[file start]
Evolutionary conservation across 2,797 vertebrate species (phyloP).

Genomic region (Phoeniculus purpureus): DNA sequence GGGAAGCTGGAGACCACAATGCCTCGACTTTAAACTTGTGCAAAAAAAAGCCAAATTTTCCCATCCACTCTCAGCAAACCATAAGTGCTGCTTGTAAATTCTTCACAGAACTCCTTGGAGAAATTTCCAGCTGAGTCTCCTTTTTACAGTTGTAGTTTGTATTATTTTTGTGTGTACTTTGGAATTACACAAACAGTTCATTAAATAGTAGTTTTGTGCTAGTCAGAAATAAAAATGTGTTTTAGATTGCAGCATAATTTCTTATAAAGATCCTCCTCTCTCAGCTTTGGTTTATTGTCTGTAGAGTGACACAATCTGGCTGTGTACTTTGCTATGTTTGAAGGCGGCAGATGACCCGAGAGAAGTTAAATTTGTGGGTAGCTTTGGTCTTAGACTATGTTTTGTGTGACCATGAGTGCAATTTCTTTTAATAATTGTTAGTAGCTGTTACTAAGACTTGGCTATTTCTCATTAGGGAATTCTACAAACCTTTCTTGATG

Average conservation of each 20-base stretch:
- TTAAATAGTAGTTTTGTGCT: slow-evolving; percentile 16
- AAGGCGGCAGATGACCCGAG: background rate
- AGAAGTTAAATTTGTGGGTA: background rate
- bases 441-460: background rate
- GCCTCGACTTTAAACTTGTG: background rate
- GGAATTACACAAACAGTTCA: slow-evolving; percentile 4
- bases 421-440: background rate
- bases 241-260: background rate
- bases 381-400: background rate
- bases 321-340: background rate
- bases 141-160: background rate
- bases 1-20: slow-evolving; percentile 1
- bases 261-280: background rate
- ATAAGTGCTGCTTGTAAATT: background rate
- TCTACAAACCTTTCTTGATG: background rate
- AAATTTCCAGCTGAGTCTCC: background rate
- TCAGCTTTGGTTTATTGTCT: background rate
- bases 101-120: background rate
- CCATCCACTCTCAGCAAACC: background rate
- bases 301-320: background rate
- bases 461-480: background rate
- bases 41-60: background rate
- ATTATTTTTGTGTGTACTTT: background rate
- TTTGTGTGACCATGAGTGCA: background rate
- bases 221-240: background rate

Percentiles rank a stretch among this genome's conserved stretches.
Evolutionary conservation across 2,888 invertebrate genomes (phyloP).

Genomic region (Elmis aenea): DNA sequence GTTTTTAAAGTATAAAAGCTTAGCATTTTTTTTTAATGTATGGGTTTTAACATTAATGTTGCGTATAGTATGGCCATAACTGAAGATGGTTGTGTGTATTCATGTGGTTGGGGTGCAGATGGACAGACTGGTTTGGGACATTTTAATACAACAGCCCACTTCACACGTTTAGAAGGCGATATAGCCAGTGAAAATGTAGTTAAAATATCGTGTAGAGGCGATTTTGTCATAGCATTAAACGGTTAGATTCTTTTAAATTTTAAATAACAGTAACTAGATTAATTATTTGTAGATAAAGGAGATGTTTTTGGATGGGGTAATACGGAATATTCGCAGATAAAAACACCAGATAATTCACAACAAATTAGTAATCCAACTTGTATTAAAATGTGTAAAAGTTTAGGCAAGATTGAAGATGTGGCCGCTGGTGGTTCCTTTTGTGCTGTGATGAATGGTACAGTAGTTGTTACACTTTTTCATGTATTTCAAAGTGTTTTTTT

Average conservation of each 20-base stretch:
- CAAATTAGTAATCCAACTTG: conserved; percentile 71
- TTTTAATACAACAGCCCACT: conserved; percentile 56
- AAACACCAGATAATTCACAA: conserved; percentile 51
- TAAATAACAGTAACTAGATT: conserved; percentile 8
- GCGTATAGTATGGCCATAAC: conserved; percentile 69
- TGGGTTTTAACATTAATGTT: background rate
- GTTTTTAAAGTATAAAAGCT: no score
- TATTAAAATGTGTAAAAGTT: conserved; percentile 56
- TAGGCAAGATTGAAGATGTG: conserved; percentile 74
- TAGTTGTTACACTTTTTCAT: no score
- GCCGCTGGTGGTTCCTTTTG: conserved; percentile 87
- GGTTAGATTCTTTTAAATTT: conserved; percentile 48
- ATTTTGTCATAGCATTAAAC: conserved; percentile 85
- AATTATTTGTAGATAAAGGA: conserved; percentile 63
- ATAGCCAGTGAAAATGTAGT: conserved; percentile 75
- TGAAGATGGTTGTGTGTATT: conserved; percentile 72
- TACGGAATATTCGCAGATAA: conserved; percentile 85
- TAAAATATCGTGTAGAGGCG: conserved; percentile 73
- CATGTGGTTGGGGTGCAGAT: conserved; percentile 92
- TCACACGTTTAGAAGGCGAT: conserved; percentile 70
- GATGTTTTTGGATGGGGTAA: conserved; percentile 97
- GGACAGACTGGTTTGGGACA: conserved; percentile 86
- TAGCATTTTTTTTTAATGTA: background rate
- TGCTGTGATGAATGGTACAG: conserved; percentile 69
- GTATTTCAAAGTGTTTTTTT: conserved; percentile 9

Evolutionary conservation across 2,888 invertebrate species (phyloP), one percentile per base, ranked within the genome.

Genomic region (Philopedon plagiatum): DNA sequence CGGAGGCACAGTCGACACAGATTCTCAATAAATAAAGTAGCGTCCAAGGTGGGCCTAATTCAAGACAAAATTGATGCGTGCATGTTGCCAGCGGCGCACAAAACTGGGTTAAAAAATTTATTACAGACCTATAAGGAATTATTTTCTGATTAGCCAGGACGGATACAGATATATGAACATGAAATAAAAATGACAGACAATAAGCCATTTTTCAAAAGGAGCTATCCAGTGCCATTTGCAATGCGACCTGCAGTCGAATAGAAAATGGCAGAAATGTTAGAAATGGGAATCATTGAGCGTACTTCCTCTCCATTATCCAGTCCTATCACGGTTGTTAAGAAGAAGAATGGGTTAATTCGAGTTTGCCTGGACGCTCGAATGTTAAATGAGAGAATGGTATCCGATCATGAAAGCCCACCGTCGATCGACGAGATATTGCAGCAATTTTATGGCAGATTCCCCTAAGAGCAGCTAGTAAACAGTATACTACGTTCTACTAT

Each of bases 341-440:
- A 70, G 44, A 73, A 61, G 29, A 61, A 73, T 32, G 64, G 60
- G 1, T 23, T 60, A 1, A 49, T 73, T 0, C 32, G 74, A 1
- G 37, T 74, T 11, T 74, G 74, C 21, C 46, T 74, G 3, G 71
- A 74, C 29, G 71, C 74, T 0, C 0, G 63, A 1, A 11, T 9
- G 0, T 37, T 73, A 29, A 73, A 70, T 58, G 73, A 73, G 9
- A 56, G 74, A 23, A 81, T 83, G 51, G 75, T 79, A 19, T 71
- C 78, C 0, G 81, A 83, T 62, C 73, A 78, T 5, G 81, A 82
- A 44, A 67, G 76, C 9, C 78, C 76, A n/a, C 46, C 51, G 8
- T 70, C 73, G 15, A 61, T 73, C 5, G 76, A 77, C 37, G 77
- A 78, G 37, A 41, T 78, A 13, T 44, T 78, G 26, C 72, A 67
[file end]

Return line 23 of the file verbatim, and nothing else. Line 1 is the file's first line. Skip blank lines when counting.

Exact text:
- bases 301-320: background rate